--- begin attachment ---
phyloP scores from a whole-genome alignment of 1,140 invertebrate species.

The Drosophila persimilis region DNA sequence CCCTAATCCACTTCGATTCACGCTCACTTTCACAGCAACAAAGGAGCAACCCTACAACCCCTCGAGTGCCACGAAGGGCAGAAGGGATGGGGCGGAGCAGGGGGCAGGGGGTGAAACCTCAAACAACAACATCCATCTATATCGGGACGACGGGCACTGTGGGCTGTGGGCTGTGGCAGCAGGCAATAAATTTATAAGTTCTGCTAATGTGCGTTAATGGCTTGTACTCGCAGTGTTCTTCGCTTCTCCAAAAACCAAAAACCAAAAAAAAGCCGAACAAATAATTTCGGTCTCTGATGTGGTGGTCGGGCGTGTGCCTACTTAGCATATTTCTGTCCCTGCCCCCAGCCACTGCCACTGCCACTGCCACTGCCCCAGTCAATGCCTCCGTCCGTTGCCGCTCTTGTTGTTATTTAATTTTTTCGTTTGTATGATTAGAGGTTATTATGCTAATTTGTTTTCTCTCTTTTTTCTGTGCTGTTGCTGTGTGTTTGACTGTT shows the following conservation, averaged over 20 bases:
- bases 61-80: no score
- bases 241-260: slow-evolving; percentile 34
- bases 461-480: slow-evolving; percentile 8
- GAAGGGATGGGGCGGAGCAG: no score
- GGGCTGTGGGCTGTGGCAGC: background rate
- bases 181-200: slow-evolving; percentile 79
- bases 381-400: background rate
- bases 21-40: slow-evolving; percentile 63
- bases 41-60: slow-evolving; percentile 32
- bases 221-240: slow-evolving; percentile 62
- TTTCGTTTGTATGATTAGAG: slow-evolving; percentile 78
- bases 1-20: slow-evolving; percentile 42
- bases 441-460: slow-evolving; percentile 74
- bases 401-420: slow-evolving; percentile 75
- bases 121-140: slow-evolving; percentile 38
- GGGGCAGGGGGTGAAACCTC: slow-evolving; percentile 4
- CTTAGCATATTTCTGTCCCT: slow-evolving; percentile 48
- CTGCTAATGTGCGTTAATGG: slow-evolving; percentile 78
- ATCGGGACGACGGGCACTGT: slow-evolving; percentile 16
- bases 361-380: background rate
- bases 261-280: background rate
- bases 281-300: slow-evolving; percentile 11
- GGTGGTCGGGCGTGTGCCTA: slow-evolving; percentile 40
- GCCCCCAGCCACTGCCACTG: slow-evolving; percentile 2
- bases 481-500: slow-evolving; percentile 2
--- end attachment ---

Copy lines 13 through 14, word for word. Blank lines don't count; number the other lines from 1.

- TTTCGTTTGTATGATTAGAG: slow-evolving; percentile 78
- bases 1-20: slow-evolving; percentile 42